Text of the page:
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By Transamerica / Apr 30, 2015

The Ins and Outs of Your FICO® Score: Part One in a Three-Part Series

FICO score  blog 1

Do you know what a FICO® score is? More importantly, do you know what your FICO score is? A FICO score can be one of the most significant reflections of your credit when taking out a loan. It gives lenders a good idea about your credit-worthiness.

What is a FICO score?

A FICO score measures your credit risk and provides lenders with a rank that describes how likely you are to pay back a loan. The score was first established in 1956, and then later updated with new algorithms throughout the years. The FICO score provides a fast, comprehensive and fair manner in which a borrower’s credit history can be examined without bias by lenders. Before the FICO score was instituted, the process of applying for credit was often slow, inconsistent, and unfairly biased.

According to myFICO.com, 90% of lenders use FICO scores. Your FICO score can directly affect the amount of money you are qualified to borrow on a loan, as well as the loan’s interest rate. The following shows the five factors that go into a FICO score, and their percentage of importance toward your overall score.

  • Your payment history determines 35% of your score.
  • The amount of money you owe other lenders, as well as how close you are to paying off what you owe, determines 30% of your score.
  • The length of your credit history determines another 15%.
  • Whether you have shown an ability to manage a variety of credit types, such as student, business or car loans, accounts for 10%.
  • If you have recently applied for a loan makes up the final 10% of your score.

Why is a FICO score important?

If you want to take out a loan, such as a mortgage, potential lenders will consider your FICO score as a decision factor in order to determine if they will give you the loan. If your score is on the higher end of the FICO score range, it will be easier for you to obtain credit.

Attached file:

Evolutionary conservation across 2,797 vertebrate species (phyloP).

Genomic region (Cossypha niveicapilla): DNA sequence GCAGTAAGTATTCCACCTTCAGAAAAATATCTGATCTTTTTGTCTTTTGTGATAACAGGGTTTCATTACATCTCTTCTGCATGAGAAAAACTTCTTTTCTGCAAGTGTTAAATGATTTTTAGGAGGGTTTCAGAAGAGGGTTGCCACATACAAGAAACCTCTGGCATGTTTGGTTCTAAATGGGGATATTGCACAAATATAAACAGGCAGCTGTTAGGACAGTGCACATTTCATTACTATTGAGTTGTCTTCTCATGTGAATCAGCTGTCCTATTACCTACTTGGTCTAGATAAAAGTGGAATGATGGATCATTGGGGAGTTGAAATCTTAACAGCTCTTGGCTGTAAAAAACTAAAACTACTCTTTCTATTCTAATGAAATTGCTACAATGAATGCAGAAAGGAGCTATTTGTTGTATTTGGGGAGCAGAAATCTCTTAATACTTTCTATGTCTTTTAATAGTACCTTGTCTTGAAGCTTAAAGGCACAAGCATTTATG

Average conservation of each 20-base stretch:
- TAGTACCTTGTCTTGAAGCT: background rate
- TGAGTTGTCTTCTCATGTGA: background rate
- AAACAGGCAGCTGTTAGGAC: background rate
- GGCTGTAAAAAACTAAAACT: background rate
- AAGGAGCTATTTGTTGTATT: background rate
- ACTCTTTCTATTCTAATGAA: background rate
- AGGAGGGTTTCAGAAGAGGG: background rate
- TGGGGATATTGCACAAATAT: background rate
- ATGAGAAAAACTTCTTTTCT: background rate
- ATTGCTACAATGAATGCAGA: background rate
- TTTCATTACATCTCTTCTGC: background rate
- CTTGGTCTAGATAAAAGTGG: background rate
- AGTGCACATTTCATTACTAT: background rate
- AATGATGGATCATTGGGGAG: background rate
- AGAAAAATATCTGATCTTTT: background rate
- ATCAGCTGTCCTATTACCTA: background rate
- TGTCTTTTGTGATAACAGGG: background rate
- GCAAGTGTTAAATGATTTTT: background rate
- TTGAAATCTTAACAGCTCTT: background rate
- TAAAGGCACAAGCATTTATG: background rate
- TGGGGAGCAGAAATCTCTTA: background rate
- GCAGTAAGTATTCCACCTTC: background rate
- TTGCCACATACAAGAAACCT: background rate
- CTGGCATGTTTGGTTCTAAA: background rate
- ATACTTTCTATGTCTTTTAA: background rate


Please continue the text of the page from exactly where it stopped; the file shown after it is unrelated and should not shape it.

FICO scores have recently been in the news. For the very first time, certain financial institutions have begun to release FICO scores to their customers for free. The reason behind this is due to the Federal Trade Commission’s desire to have Americans treat their credit score as an early warning system against identity theft and fraud. This initiative supports the Fair Credit Reporting Act, which promotes the accuracy, fairness, and privacy of information found in reports issued by the consumer reporting agencies. Financial institutions also hope that providing scores will increase customer awareness of their current score, and prompt them to make changes that will result in improved scores in the future.

Where do FICO scores come from?

FICO scores can be generated from one of three credit reporting bureaus, which are:

  • Equifax
  • TransUnion
  • Experian

Keep in mind these credit reporting bureaus generate their own scores. Nonetheless, the three scores should be somewhat similar.

What determines a good FICO score?

FICO scores range from a low of 300 to 850, which is the highest FICO score you can obtain. Typically with most lenders, the higher your score, the more money you can borrow at a lower interest rate. While lenders consider a person with a FICO score of 720 or higher prime borrowers, where you really want to be with your FICO score is in the 760 to 850 range in order to get the best interest rates possible on your loan.

FICO scores are very important to lenders, so do not take them lightly. Try to keep yours as high as possible in order to get the loan you want.

Now if your FICO score isn’t all that great, there are ways to remedy it. Stay tuned for part two of this series to see how you can repair your FICO score.

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